There is excellent access to the engine and all things associated with it (a major benefit, as there will be lots of time spent working in this area!).

There are also 2 air conditioning units that can be used when plugged into shore power at the dock. In addition, there are 12V fans located throughout the cabin to keep air moving, 13 opening ports with screens, seven deck hatches with screens, and 4 dorade deck ventilators to provide excellent ventilation.

We have 2 anchors in rollers at the bow and an anchor windlass to raise and lower the anchors and their 300' feet of chain.

There is a set of davits (steel arms for raising and lowering the dinghy) attached to the stern (back of the boat). When cruising, the dinghy is in essence "the car", and davits keep the dinghy up out of the water when underway.

Island Packet makes a very nice boat. It is very livable and much like an efficiency apartment.

Launch Day!
Bill Wehmer

Well...finally ready to get the boat into the water...not just yet - FOG. The fog was so thick you could hardly see six feet in front of you. Needless to say, we waited until it cleared, then made the drive to Sandusky.

The yard already had the boat in the water when we got there and the engine was running. We moved her over to a nearby dock and prepped for the trip to Catawba Island and our dock.

Motoring past Cedar Point amusement park.

This was the first time piloting the boat and I was impressed with how solid and stable she was. Motoring through Sandusky bay and toward the tip of Cedar Point, I noticed the depth guage getting dimmer...and dimmer...and the visibility started getting worse. As we entered the Sandusky Bay chanel we lost all electonics and were enveloped with fog.

Now let me go back a few weeks to the decision to wait to replace the batteries. We knew the batteries needed to be replaced, but figured they would get us to our dock, and it would be much easier to replace them at the dock than on the hard (primarily due to the weight). Bad decision!

I always carry a handheld VHF and map GPS. Good decision! So I pressed on using the handhelds, but the fog just got worse. It was pretty scary hearing the sounds of engines and not being able to see where they were or what they were, but we kept a good watch and a slow speed, and the fog lifted completely to a bright, clear day as we approached Catawba Island.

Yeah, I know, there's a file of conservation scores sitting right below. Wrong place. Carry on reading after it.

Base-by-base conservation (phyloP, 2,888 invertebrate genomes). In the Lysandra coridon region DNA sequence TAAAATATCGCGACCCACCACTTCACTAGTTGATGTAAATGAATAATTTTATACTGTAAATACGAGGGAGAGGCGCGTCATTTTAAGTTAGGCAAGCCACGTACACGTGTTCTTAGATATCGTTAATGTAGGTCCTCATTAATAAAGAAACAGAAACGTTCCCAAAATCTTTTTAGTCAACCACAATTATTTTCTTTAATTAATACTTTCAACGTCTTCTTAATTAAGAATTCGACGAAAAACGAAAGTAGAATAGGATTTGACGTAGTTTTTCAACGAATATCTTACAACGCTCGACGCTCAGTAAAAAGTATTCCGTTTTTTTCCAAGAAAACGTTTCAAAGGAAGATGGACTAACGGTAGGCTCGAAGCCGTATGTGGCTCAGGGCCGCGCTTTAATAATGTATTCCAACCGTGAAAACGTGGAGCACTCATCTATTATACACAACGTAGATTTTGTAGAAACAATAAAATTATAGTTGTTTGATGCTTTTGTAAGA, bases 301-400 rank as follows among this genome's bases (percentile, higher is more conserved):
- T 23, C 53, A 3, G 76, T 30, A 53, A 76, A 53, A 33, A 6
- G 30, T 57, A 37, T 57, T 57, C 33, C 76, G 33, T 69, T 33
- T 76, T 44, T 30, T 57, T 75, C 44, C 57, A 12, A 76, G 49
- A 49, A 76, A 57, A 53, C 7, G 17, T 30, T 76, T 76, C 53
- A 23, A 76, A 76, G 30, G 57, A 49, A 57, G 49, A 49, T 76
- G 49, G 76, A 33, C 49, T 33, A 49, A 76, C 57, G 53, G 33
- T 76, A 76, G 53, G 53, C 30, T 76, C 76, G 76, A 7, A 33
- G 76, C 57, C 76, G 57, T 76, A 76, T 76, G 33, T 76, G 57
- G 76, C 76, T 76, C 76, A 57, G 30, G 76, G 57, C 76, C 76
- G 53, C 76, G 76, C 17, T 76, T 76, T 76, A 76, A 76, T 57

The first time docking a new boat is a little intimidating to say the least! But we got her secured with no incident.

Will we ever get the work done?!
Bill Wehmer
05/15/2011, Sandusky Ohio

I am not sure but I think there have only been 2 days during the whole month of April that it did not rain! The weather averages have been blown away...both for excessive rain levels and much colder than normal - GREAT.

We have been working away in spite of mother nature, and here is a summary list of what we have done so far:
- Thorough cleaning of the interior
- Stripped 1/2 of the teak cap rails for refinishing
- Painted the bottom with anti-fouling paint
- Sanded and painted a new boot stripe
- Removed old cove stripe and put a new one on
- Cleaned and waxed the hull (4 coats of wax)
- Re-bedded 2 of the port chain plates (fixing leaks)
- Painted interior port lockers
- Repaired minor gel coat damage on the keel
- Repaired keel heel where the heel strap attaches
- Painted the radar pole
- Reinforced the bottom of the propane locker by adding a layer of fiberglass

We racked up over 110 hours of labor on these projects and paid to have the fiberglass work done by the boatyard. We are completely exhausted and extremely sore, but the boat is looking good, and we are ready to launch.

Taking the first step
Bill Wehmer
04/01/2011, Sandusky Ohio

The winter in Ohio this year just SUCKS! It has hung on way too long with much snow and cold, and we need an escape plan.

We had been contemplating an extended voyage (cruising) via sailboat for several years and doing our due diligence. We narrowed the choice in boat brands and were actively looking for the right "deal", when we came upon a listing for an Island Packet 40 in Sandusky Ohio.

Since we dock in West Harbor on Catawba Island, which is only a 20 minute drive via car from Sandusky, the listing held great appeal. Always in fresh water and more than capable in blue water, with an easy delivery to our dock...excellent start . After initial inspection (in pouring rain which turned to snow) and professional survey, we bought the boat. We didn't even have to change the name or hailing port on the back.

So now we set out to conquer the long list of projects that need to be completed before we launch her.



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Who: Bill and Tricia
Port: Columbus, Ohio, USA